Monthly Archives: March 2018

2nd & 10 in the Bond Market

2nd and 10 crop

 

 

 

 

 

 

 

 

March 26, 2018

All football fans know that “second and ten” refers to the second down in a football game where a team still has ten yards to go to gain another first down. Irrespective of the field position of the ball, second and ten offers a reasonable chance of progressing down the field. Of course second and one would be better, but fourth and thirty is a lot worse.

In the bond market we also refer to twos and tens albeit in a quite different way. “Twos” are Treasury notes that have 2 years until maturity, and “tens” are Treasury notes that have 10 years until maturity. Not only do we observe the level of each maturity, we also monitor the difference between the rates on each maturity, which is known as the “spread” or “slope”. An increase in the difference is referred to as a “steepening” yield curve, and a decrease is known as a “flattening” yield curve.

The rate for twos is driven by many factors, but is heavily dependent on expectations of short term Fed policy. The  rate for tens is driven by a broader set of longer term issues, including inflation, supply/issuance, corporate bond market activity, relative attractiveness versus other assets, and the behavior of foreign buyers.

When the Fed started slowly tightening its monetary policy, and raising rates, in December of 2015, twos were 1.00% and tens were 2.24%. The Fed did not raise rates again until a year later before picking up the pace and raising rates three times in 2017. The first hike for 2018 occurred last week.  Now twos are 2.31% and tens are 2.89%, so twos have risen by 1.31% while tens have only risen by 0.65%.  A full breakdown of the changes during that time is provided in the table below:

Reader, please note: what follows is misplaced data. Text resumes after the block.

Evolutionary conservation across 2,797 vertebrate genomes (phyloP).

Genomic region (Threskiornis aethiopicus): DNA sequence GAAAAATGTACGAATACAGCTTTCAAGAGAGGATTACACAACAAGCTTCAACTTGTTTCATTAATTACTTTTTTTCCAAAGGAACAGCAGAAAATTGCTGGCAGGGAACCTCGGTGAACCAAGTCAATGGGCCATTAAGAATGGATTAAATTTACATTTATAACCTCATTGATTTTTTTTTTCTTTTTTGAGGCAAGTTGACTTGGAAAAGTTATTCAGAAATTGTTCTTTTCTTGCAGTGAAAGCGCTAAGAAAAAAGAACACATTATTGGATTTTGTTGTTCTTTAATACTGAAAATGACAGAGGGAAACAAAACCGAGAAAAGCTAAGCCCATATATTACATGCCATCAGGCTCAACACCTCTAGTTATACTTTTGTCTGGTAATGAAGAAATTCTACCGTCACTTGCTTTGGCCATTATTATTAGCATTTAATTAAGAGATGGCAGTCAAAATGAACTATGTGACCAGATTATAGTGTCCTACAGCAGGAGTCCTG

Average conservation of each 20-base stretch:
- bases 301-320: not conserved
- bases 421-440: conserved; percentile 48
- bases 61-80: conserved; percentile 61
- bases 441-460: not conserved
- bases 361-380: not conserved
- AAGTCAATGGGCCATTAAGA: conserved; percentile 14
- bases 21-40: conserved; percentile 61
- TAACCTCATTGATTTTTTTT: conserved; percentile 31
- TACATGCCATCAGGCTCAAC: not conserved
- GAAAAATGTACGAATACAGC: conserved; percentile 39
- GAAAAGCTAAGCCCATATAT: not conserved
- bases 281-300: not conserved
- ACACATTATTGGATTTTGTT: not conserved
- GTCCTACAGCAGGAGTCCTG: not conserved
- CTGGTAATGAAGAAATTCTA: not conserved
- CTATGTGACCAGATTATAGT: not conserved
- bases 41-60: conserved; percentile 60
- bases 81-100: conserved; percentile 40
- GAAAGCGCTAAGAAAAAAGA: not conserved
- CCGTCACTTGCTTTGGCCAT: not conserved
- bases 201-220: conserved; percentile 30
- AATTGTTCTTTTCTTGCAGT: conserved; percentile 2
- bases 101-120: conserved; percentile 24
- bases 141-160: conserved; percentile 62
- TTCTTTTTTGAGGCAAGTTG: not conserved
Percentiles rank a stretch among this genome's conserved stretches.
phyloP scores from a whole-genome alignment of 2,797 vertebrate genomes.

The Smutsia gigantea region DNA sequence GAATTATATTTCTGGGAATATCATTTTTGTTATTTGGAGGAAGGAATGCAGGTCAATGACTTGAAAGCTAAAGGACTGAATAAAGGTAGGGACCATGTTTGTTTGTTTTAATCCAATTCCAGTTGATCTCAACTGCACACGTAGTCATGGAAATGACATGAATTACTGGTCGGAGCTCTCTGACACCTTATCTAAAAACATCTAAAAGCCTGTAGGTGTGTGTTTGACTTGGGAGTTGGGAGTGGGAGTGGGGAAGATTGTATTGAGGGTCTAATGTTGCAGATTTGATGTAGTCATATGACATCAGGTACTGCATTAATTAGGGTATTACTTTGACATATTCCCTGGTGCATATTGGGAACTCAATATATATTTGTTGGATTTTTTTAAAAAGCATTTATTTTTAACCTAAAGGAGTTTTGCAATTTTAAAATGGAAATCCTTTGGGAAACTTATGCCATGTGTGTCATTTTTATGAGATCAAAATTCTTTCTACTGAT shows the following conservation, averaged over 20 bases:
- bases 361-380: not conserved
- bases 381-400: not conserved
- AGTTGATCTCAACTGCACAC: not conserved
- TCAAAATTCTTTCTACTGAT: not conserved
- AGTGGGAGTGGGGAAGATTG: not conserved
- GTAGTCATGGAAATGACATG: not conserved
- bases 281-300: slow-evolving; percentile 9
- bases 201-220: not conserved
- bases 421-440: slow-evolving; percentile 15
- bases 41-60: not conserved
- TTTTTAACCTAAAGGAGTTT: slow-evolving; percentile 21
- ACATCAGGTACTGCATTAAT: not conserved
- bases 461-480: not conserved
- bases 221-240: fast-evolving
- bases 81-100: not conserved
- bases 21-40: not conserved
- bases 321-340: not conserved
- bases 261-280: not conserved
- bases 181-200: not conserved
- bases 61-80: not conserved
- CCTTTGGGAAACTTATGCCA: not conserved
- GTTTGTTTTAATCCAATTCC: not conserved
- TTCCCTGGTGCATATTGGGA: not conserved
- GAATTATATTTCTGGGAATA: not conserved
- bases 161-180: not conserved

2nd and 10 chart

The spread between twos and tens (or short term rates and long term rates) can be just as important as the level for each. The table shows that, since December 2016, the spread has steadily and consistently declined from 1.27% to 0.58%. It is noteworthy that the current lower spread  is at a time when short term rates are expected to increase twice more in 2018, with two to three further hikes in 2019. If these expectations are realized. the Fed Funds Rate will rise to approximately 2.75%, which is close to the current 10 year rate.

A higher spread, or steep yield curve, has often preceded an economic upturn. A flat yield  curve frequently signals an economic slowdown. An inverted spread, when long term rates are lower than short term rates, can be a harbinger of recession.

Of course yield curve levels and spread are just a rough indicator of what might happen next, just as second and ten in football provides a rough guide to the chance of field progress. Nevertheless, yield curves are a key part of any evaluation of the entire field position of the markets and the economy.

Lloyd Flood

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Why Millennials Aren’t Investing

scared-of-the-stock-market

March 19, 2018